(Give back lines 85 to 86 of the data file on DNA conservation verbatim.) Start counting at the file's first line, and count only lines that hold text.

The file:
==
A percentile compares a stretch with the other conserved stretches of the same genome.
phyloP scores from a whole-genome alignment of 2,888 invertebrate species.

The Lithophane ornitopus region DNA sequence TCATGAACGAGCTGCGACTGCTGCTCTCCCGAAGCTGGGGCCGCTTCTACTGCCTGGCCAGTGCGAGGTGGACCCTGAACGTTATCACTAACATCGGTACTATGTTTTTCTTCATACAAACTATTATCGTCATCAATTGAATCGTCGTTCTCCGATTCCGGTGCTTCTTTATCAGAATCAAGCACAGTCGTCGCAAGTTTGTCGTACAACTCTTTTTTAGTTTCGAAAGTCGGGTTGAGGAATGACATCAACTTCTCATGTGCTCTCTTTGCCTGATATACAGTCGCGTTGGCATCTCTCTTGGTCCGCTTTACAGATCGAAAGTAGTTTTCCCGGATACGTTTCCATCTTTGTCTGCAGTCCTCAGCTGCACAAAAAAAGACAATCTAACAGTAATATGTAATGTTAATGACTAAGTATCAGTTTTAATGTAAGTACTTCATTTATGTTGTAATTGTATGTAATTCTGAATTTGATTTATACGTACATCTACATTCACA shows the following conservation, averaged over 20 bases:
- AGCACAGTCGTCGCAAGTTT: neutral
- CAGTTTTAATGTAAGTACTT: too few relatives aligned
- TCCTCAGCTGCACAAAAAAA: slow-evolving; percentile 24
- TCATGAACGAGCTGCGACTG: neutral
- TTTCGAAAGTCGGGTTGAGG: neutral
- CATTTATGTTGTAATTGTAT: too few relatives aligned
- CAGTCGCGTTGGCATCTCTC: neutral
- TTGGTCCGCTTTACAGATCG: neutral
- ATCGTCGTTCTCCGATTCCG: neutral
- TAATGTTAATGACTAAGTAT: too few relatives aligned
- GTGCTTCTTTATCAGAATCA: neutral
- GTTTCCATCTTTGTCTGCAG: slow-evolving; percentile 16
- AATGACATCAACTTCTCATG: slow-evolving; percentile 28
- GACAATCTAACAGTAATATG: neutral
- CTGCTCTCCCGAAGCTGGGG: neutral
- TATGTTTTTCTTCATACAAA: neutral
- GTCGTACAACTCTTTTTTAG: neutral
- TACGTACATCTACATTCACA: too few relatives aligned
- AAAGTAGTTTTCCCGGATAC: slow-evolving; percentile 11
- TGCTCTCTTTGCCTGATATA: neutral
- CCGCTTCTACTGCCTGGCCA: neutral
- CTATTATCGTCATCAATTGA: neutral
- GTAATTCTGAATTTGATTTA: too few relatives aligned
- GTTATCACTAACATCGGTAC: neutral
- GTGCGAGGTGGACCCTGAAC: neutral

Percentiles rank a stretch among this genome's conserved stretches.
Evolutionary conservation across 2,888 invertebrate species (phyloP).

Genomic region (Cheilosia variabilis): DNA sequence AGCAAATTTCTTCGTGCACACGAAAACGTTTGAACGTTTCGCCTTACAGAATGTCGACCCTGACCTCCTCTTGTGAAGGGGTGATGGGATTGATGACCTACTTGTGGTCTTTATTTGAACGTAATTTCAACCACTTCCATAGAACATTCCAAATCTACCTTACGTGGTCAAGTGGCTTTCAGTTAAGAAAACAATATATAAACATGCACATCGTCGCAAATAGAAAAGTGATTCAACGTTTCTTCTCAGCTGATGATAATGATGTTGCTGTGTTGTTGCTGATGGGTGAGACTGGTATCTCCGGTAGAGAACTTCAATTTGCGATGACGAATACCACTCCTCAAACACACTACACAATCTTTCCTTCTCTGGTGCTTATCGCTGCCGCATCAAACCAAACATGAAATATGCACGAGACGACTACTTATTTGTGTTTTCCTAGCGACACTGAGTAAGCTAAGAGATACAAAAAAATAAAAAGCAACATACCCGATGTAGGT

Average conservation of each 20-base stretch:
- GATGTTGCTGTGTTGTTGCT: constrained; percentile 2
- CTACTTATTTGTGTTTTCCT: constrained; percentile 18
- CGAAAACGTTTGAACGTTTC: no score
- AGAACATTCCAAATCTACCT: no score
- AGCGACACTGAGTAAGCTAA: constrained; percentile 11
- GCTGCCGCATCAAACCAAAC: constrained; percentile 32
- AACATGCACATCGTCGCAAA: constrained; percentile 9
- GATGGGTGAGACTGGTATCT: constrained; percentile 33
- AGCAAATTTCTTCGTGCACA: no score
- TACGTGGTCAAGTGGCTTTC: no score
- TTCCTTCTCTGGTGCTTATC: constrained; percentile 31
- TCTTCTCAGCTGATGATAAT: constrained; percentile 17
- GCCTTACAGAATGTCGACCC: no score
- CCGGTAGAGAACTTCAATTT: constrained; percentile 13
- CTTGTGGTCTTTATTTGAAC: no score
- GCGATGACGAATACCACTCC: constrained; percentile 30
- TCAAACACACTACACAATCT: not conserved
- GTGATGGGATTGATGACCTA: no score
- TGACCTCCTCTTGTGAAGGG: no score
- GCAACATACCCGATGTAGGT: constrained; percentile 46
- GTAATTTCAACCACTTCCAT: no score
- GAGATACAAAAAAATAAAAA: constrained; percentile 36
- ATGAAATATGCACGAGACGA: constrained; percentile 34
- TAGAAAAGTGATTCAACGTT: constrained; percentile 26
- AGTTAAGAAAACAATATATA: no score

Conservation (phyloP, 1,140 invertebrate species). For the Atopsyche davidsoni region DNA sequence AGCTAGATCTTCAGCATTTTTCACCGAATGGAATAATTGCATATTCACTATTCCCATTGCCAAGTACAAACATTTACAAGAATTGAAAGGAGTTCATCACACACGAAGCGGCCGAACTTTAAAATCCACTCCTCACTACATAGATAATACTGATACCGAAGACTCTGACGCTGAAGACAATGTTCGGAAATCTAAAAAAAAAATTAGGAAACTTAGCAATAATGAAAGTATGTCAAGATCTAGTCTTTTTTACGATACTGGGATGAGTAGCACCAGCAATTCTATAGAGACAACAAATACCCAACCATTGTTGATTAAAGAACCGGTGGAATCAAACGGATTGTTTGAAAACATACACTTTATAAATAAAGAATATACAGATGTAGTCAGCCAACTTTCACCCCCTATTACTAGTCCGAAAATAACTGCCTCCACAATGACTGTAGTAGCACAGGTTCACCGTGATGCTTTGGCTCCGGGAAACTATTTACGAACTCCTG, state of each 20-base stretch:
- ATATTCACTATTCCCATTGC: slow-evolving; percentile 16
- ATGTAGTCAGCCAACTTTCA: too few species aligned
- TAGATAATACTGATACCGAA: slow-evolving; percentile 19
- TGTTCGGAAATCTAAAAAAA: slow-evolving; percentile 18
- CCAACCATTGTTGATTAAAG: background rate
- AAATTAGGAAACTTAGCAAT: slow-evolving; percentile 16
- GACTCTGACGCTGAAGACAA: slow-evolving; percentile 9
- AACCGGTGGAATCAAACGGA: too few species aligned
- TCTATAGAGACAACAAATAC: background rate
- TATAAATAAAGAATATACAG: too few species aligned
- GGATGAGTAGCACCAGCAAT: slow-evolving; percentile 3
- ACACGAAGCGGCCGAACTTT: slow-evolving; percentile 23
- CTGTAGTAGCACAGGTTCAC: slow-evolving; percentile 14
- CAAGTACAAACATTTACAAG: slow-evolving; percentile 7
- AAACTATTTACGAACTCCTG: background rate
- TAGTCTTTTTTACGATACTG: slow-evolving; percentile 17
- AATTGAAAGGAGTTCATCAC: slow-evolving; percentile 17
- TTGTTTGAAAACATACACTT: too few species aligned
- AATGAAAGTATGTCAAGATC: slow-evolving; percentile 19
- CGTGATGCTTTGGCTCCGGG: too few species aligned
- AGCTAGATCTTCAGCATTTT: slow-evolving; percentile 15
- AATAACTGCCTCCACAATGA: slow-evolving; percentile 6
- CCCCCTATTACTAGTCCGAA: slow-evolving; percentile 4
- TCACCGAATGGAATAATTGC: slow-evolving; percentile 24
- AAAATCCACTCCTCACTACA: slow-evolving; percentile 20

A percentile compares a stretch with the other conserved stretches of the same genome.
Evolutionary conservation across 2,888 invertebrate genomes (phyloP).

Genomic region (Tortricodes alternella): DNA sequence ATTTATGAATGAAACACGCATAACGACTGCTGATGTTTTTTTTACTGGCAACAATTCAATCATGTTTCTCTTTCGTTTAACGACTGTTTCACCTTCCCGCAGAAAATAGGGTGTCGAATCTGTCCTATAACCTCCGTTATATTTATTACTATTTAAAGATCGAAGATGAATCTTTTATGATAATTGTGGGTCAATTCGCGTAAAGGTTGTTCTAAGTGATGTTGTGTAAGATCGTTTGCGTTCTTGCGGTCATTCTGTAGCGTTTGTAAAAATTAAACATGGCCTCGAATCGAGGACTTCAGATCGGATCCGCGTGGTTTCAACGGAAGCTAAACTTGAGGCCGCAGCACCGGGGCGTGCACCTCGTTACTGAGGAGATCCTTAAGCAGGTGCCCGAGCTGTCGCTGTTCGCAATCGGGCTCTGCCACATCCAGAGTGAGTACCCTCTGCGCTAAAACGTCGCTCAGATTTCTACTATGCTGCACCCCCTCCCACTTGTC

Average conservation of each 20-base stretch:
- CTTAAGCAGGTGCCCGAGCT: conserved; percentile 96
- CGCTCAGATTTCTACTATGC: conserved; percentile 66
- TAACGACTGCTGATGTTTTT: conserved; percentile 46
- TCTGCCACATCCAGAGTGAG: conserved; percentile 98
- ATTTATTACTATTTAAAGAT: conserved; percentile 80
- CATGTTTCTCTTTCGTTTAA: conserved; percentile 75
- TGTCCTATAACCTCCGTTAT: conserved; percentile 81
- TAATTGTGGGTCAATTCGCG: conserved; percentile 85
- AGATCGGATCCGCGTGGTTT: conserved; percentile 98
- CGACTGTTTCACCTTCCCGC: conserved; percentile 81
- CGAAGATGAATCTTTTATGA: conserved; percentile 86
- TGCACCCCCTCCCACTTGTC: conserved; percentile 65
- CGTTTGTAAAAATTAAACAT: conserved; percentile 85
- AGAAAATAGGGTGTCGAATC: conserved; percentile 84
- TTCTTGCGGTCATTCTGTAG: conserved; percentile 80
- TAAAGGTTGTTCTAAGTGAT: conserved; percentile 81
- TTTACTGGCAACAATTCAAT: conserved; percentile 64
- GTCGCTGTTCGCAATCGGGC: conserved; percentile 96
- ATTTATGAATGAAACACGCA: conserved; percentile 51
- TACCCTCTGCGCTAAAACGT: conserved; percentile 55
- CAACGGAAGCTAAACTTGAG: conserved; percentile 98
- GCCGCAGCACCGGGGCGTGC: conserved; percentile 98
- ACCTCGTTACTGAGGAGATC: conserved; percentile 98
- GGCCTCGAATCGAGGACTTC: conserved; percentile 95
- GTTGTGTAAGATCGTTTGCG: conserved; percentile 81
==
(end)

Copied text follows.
Evolutionary conservation across 2,888 invertebrate genomes (phyloP).

Genomic region (Tortricodes alternella): DNA sequence ATTTATGAATGAAACACGCATAACGACTGCTGATGTTTTTTTTACTGGCAACAATTCAATCATGTTTCTCTTTCGTTTAACGACTGTTTCACCTTCCCGCAGAAAATAGGGTGTCGAATCTGTCCTATAACCTCCGTTATATTTATTACTATTTAAAGATCGAAGATGAATCTTTTATGATAATTGTGGGTCAATTCGCGTAAAGGTTGTTCTAAGTGATGTTGTGTAAGATCGTTTGCGTTCTTGCGGTCATTCTGTAGCGTTTGTAAAAATTAAACATGGCCTCGAATCGAGGACTTCAGATCGGATCCGCGTGGTTTCAACGGAAGCTAAACTTGAGGCCGCAGCACCGGGGCGTGCACCTCGTTACTGAGGAGATCCTTAAGCAGGTGCCCGAGCTGTCGCTGTTCGCAATCGGGCTCTGCCACATCCAGAGTGAGTACCCTCTGCGCTAAAACGTCGCTCAGATTTCTACTATGCTGCACCCCCTCCCACTTGTC